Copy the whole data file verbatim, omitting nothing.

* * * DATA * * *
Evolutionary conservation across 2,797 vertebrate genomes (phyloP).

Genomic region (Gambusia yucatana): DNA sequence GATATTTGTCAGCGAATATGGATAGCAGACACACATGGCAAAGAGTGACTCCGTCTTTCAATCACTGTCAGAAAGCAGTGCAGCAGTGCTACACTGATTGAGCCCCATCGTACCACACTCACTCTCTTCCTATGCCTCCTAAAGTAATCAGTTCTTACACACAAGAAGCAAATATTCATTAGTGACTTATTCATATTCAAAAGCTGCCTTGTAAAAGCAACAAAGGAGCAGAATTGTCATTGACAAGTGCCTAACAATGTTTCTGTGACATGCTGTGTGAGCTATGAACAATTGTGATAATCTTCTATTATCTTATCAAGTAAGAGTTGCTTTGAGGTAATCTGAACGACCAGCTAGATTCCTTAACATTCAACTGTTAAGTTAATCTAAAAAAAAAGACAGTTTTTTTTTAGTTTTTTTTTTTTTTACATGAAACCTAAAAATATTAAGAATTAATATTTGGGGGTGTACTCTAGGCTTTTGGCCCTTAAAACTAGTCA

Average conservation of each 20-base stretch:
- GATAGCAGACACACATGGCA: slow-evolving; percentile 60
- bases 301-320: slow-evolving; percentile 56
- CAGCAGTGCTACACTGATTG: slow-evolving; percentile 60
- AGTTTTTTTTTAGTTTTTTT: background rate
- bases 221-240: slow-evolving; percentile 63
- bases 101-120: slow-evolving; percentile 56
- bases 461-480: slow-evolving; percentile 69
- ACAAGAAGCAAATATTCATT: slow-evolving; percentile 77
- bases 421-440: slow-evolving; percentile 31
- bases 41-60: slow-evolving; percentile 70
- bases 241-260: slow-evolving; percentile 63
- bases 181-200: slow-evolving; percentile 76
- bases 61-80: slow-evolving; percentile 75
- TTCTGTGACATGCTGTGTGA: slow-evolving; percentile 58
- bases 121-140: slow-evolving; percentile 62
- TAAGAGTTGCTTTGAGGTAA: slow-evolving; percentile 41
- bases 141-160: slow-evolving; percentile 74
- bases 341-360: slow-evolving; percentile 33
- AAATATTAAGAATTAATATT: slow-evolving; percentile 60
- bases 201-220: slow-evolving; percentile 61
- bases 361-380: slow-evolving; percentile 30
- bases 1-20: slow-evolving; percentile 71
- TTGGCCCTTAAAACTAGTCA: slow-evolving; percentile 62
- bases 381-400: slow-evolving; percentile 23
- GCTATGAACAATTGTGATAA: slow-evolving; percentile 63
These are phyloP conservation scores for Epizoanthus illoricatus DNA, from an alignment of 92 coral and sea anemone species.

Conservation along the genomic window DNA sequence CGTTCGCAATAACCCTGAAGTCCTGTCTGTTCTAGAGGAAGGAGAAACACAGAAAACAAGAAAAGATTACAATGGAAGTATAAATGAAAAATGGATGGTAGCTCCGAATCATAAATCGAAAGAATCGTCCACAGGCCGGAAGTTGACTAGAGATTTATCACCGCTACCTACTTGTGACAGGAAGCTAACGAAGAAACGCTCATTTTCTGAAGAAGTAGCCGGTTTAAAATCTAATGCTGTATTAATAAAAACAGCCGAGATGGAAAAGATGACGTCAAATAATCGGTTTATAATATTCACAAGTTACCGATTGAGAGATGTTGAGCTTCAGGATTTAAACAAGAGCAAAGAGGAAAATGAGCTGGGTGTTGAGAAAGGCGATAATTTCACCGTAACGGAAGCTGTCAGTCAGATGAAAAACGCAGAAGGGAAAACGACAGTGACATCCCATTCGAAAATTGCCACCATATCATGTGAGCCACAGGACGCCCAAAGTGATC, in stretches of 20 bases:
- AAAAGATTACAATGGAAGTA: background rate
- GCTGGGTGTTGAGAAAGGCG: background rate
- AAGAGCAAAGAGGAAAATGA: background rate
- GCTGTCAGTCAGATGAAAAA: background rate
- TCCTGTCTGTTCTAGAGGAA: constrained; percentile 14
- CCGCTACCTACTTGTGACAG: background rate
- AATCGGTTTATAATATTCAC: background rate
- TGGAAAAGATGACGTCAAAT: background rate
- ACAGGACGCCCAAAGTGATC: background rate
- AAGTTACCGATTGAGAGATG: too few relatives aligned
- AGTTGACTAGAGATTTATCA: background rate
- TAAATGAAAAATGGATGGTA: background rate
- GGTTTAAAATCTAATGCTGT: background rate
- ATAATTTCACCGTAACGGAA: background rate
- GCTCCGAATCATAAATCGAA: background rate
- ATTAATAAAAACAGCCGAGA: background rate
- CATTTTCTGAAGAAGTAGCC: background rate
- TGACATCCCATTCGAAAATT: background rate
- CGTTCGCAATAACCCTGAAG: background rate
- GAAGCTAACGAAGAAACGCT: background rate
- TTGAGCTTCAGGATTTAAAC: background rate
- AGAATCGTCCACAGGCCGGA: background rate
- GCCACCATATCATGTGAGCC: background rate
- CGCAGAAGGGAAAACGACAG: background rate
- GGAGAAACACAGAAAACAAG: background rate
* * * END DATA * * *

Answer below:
Evolutionary conservation across 2,797 vertebrate genomes (phyloP).

Genomic region (Gambusia yucatana): DNA sequence GATATTTGTCAGCGAATATGGATAGCAGACACACATGGCAAAGAGTGACTCCGTCTTTCAATCACTGTCAGAAAGCAGTGCAGCAGTGCTACACTGATTGAGCCCCATCGTACCACACTCACTCTCTTCCTATGCCTCCTAAAGTAATCAGTTCTTACACACAAGAAGCAAATATTCATTAGTGACTTATTCATATTCAAAAGCTGCCTTGTAAAAGCAACAAAGGAGCAGAATTGTCATTGACAAGTGCCTAACAATGTTTCTGTGACATGCTGTGTGAGCTATGAACAATTGTGATAATCTTCTATTATCTTATCAAGTAAGAGTTGCTTTGAGGTAATCTGAACGACCAGCTAGATTCCTTAACATTCAACTGTTAAGTTAATCTAAAAAAAAAGACAGTTTTTTTTTAGTTTTTTTTTTTTTTACATGAAACCTAAAAATATTAAGAATTAATATTTGGGGGTGTACTCTAGGCTTTTGGCCCTTAAAACTAGTCA

Average conservation of each 20-base stretch:
- GATAGCAGACACACATGGCA: slow-evolving; percentile 60
- bases 301-320: slow-evolving; percentile 56
- CAGCAGTGCTACACTGATTG: slow-evolving; percentile 60
- AGTTTTTTTTTAGTTTTTTT: background rate
- bases 221-240: slow-evolving; percentile 63
- bases 101-120: slow-evolving; percentile 56
- bases 461-480: slow-evolving; percentile 69
- ACAAGAAGCAAATATTCATT: slow-evolving; percentile 77
- bases 421-440: slow-evolving; percentile 31
- bases 41-60: slow-evolving; percentile 70
- bases 241-260: slow-evolving; percentile 63
- bases 181-200: slow-evolving; percentile 76
- bases 61-80: slow-evolving; percentile 75
- TTCTGTGACATGCTGTGTGA: slow-evolving; percentile 58
- bases 121-140: slow-evolving; percentile 62
- TAAGAGTTGCTTTGAGGTAA: slow-evolving; percentile 41
- bases 141-160: slow-evolving; percentile 74
- bases 341-360: slow-evolving; percentile 33
- AAATATTAAGAATTAATATT: slow-evolving; percentile 60
- bases 201-220: slow-evolving; percentile 61
- bases 361-380: slow-evolving; percentile 30
- bases 1-20: slow-evolving; percentile 71
- TTGGCCCTTAAAACTAGTCA: slow-evolving; percentile 62
- bases 381-400: slow-evolving; percentile 23
- GCTATGAACAATTGTGATAA: slow-evolving; percentile 63
These are phyloP conservation scores for Epizoanthus illoricatus DNA, from an alignment of 92 coral and sea anemone species.

Conservation along the genomic window DNA sequence CGTTCGCAATAACCCTGAAGTCCTGTCTGTTCTAGAGGAAGGAGAAACACAGAAAACAAGAAAAGATTACAATGGAAGTATAAATGAAAAATGGATGGTAGCTCCGAATCATAAATCGAAAGAATCGTCCACAGGCCGGAAGTTGACTAGAGATTTATCACCGCTACCTACTTGTGACAGGAAGCTAACGAAGAAACGCTCATTTTCTGAAGAAGTAGCCGGTTTAAAATCTAATGCTGTATTAATAAAAACAGCCGAGATGGAAAAGATGACGTCAAATAATCGGTTTATAATATTCACAAGTTACCGATTGAGAGATGTTGAGCTTCAGGATTTAAACAAGAGCAAAGAGGAAAATGAGCTGGGTGTTGAGAAAGGCGATAATTTCACCGTAACGGAAGCTGTCAGTCAGATGAAAAACGCAGAAGGGAAAACGACAGTGACATCCCATTCGAAAATTGCCACCATATCATGTGAGCCACAGGACGCCCAAAGTGATC, in stretches of 20 bases:
- AAAAGATTACAATGGAAGTA: background rate
- GCTGGGTGTTGAGAAAGGCG: background rate
- AAGAGCAAAGAGGAAAATGA: background rate
- GCTGTCAGTCAGATGAAAAA: background rate
- TCCTGTCTGTTCTAGAGGAA: constrained; percentile 14
- CCGCTACCTACTTGTGACAG: background rate
- AATCGGTTTATAATATTCAC: background rate
- TGGAAAAGATGACGTCAAAT: background rate
- ACAGGACGCCCAAAGTGATC: background rate
- AAGTTACCGATTGAGAGATG: too few relatives aligned
- AGTTGACTAGAGATTTATCA: background rate
- TAAATGAAAAATGGATGGTA: background rate
- GGTTTAAAATCTAATGCTGT: background rate
- ATAATTTCACCGTAACGGAA: background rate
- GCTCCGAATCATAAATCGAA: background rate
- ATTAATAAAAACAGCCGAGA: background rate
- CATTTTCTGAAGAAGTAGCC: background rate
- TGACATCCCATTCGAAAATT: background rate
- CGTTCGCAATAACCCTGAAG: background rate
- GAAGCTAACGAAGAAACGCT: background rate
- TTGAGCTTCAGGATTTAAAC: background rate
- AGAATCGTCCACAGGCCGGA: background rate
- GCCACCATATCATGTGAGCC: background rate
- CGCAGAAGGGAAAACGACAG: background rate
- GGAGAAACACAGAAAACAAG: background rate